Topeka Gov. Kathleen Sebelius on Thursday said she supports efforts in Congress to try to bring U.S. soldiers home from the war in Iraq.
"I definitely think that there needs to be a discussion about what our exit strategy is and when we implement that exit strategy," Sebelius said.
As governor, she said, one of her concerns is that increased commitments of the Kansas National Guard and equipment in the war was putting Kansas residents at risk.
"Our ability to respond in an effective manner to floods, tornadoes, hailstorms, moving our citizens to safety and security, is really compromised," she said. "Clearly it's a huge homeland security concern," she said.
Approximately 1,000 Kansas National Guard soldiers and airmen are deployed in Iraq, Afghanistan and the U.S.-Mexico border.
Democrats in Congress are pushing for a timeline to withdraw soldiers from Iraq, a measure that President Bush has promised to veto.
Bush is seeking to increase troop levels by another 28,000 soldiers by June, which will bring the total in Iraq to more than 170,000.
On Wednesday, the Pentagon ordered that soldiers assigned to Iraq will serve there for 15 months instead of the current 12 months.
The change will not affect National Guard and reserve soldiers who will continue to deploy for 12 months.
Republicans in the Kansas congressional delegation have stuck with Bush in opposing a timeline to bring troops back.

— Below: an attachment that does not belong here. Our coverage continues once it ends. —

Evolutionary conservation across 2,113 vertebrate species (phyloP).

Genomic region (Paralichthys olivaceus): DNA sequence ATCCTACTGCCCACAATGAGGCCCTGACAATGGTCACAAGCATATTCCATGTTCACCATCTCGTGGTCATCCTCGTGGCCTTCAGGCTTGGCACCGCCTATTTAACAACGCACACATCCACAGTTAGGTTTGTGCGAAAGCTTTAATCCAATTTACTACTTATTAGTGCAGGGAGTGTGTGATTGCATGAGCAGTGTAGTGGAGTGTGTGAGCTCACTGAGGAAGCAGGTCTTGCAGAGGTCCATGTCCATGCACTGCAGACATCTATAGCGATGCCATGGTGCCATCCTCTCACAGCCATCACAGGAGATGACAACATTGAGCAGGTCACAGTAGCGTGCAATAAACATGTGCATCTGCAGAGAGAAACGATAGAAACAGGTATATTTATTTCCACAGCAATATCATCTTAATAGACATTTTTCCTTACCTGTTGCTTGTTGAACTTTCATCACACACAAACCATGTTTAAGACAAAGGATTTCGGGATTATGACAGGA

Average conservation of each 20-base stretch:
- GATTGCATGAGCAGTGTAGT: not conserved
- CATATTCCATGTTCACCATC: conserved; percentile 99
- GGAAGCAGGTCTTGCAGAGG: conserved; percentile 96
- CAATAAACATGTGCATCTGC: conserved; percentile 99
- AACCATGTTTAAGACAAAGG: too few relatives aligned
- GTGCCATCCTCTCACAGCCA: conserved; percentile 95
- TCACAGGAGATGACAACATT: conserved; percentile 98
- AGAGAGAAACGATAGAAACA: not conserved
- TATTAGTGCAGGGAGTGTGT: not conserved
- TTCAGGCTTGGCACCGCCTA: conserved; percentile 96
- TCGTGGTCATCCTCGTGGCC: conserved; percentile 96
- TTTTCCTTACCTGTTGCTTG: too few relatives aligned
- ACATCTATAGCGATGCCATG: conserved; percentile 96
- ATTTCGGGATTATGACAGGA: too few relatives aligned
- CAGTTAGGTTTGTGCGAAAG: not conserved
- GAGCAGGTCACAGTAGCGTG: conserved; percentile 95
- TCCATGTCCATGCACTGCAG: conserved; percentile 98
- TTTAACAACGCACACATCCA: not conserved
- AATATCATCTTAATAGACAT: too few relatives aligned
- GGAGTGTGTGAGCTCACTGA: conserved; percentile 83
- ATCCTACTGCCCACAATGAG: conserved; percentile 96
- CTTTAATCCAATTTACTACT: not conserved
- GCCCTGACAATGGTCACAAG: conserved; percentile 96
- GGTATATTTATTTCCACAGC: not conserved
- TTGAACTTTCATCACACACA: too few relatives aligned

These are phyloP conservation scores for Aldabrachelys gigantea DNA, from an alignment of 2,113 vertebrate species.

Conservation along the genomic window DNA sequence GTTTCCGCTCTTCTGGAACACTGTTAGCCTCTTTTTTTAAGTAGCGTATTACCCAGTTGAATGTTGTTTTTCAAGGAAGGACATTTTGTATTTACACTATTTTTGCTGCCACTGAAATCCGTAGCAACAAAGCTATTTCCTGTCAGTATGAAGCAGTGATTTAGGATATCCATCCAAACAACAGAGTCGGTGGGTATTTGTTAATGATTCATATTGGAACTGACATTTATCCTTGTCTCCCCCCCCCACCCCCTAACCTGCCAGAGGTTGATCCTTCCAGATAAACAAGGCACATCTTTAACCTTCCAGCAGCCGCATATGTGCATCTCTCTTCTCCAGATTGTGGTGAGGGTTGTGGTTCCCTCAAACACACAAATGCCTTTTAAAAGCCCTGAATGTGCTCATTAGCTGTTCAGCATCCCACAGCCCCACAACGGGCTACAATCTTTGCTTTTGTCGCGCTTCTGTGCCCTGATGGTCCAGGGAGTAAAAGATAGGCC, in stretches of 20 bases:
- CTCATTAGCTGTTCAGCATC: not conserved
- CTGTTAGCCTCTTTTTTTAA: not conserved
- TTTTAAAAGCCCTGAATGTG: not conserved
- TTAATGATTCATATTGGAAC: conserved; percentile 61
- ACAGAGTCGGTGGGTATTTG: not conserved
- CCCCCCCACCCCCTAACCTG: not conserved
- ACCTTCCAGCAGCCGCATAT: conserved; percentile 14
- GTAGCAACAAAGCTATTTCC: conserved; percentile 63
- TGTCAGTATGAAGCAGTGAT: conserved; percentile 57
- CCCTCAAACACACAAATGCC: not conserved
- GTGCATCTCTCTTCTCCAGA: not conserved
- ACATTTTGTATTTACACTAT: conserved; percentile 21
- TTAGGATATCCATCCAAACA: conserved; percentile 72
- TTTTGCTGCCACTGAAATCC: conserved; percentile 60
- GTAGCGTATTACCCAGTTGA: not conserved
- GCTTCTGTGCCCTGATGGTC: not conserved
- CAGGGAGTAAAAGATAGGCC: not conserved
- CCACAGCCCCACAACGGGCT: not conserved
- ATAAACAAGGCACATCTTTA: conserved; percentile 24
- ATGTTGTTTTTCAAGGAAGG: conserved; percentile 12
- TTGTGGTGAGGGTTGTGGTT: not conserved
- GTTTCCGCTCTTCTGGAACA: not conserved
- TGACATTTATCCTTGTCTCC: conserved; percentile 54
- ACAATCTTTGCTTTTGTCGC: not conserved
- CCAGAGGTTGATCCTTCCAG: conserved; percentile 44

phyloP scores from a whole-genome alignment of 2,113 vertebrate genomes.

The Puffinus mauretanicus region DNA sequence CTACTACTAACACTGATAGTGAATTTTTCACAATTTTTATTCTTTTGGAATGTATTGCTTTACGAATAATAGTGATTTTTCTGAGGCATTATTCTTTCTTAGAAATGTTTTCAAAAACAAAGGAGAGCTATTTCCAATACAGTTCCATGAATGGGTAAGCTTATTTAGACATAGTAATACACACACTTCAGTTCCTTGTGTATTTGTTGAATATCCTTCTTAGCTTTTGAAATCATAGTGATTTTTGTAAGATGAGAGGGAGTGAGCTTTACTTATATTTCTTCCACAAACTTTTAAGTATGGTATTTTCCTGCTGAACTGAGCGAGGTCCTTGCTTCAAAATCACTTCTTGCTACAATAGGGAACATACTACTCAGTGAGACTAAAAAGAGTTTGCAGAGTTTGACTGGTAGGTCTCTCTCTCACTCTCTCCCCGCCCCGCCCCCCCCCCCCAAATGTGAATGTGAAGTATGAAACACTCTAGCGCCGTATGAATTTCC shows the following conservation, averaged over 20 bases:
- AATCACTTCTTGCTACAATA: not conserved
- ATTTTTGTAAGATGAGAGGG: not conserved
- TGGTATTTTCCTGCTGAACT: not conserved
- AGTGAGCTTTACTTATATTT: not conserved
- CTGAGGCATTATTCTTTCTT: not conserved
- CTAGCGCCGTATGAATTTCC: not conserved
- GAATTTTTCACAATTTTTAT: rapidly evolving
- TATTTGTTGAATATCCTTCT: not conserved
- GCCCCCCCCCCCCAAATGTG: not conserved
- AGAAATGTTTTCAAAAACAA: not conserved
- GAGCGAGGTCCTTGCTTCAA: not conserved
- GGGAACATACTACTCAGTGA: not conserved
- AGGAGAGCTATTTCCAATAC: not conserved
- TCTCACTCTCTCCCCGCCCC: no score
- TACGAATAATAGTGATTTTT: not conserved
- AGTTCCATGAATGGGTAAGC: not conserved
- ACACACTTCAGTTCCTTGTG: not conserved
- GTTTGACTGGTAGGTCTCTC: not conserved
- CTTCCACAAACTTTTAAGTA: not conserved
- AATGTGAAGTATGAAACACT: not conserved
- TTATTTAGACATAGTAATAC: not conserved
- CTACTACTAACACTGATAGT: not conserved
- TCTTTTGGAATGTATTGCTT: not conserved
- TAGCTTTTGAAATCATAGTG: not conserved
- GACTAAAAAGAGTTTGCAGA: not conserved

"Despite having concerns about the way the war has been conducted, I cannot support something I believe will undermine our soldiers and embolden our enemies," said U.S. Rep. Jerry Moran, R-Hays.
But Sebelius, a Democrat, said, "The sort of never-ending story with additional troops being sent on a regular basis, additional guardsmen and women, additional equipment, does not seem to be working very well."
U.S. Rep. Nancy Boyda, D-Topeka, said after the Pentagon's announcement of extended tours, "my phone has been ringing off the hook with calls from soldiers' families. Caller after caller is concerned that their loved ones must now spend three more long months overseas and in harm's way."
Sebelius' comments came after she signed into law a bill that seeks to restrict military funeral protests, which was prompted by the actions of the Rev. Fred Phelps, who has protested nationwide at the funerals of soldiers killed in combat.
In response to reporters' questions about the war, Sebelius said, "I think the Congress is trying to insert themselves into this discussion and take a legal role that I think they have."
Boyda, whose district includes west Lawrence and who voted for the timeline for withdrawal, agreed.
"No matter what you believed about America's decision to go to war in Iraq, our country does not have the readiness or the troop strength to sustain combat without end. The current course is simply unsustainable. Now, in order to preserve our strategic readiness, we need to hold a real national discussion on how to responsibly redeploy our forces," she said.